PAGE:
Prime Minister Imran Khan on Sunday appealed to the international community and world bodies to “launch an initiative to give debt relief to developing countries” that are fighting to curb the spread of the novel coronavirus.
Addressing the nation and the international community through a video message, the premier said that “highly indebted countries” are facing a “lack of fiscal space” that was inhibiting their efforts to prevent the coronavirus from spreading and, at the same time, providing relief to people.
Saying the coronavirus pandemic had brought unprecedented economic and health challenges, the prime minister warned of a global recession which would be worse than the Great Depression.
“Developing countries like Pakistan cannot afford to announce huge economic packages [to mitigate the impact of the crisis. Countries like the United States and Japan have announced economic packages worth trillions of dollars whereas Pakistan could only announce a package of $8 billion.”
The initiative called “Global Initiative on Debt Relief” will bring together leaders from different countries “notably from the Paris Club, Highly Indebted Poor Countries (HIPC) and heads of international organizations” to push for a more coordinated response to the pandemic, according to a statement.
Based on the premier’s belief that “enhanced fiscal capacity is fundamental to recovery from the ongoing pandemic” the initiative would lay the ground for urgent debt relief for developing countries without “onerous conditionalities”, the statement added.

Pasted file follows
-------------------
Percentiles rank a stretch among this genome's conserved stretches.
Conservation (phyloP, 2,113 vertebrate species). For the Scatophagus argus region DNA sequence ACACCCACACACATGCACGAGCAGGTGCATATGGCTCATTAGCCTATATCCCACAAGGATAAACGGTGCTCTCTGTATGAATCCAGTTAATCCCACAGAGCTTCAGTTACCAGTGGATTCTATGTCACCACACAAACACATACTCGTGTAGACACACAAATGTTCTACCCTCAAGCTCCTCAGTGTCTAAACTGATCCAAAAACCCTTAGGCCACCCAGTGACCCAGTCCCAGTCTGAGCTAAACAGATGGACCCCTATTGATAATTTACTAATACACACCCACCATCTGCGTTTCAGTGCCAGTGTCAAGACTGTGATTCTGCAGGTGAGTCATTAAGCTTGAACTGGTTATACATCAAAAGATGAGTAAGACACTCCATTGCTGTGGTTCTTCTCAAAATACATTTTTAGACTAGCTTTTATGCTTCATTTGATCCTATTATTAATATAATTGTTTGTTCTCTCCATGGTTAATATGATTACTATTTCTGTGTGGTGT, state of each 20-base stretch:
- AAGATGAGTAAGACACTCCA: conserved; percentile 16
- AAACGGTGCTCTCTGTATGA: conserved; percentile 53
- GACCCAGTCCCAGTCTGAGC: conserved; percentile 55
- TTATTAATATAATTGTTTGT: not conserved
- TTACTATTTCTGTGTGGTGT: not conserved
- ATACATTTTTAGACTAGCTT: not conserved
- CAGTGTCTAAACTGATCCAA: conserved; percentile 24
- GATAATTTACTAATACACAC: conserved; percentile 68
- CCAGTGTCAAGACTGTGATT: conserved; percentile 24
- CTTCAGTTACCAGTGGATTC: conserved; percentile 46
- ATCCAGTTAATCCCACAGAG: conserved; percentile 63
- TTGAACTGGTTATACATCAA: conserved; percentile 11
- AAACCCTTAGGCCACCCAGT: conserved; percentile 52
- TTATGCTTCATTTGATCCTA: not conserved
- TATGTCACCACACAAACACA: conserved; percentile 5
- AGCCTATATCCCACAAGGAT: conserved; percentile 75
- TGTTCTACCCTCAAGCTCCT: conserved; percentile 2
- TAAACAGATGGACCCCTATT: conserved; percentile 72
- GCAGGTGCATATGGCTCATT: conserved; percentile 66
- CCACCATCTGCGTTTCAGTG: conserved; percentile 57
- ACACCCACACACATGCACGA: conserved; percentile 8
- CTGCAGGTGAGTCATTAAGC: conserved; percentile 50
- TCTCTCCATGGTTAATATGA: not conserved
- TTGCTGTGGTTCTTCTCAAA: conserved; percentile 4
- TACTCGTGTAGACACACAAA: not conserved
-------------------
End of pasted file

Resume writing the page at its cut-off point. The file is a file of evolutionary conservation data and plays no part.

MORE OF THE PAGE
Prime Minister Imran also called upon international leaders to “step up measures to overcome the disastrous impact of the coronavirus pandemic”.
Meanwhile, the World Bank has said that South Asia is on course for its worst economic performance in 40 years, with decades of progress in the battle against poverty at risk, because of coronavirus.
“South Asia finds itself in a perfect storm of adverse effects. Tourism has dried up, supply chains have been disrupted, demand for garments has collapsed and consumer and investor sentiments have deteriorated,” said the World Bank report.
Earlier this month, Pakistan and WB signed a $200 million ‘Pandemic Response Effective Project’ (PREP) that would help the poor and vulnerable cope with the immediate impact of the COVID-19 pandemic through social protection measures, food rations and remote learning education.
The bank’s support would also draw on an extra $38m from eight existing projects for urgently needed medical equipment and supplies.
The Asian Development Bank also pledged $350m to Pakistan last month to support its COVID-19 emergency response and to address the socio-economic disruption associated with it.
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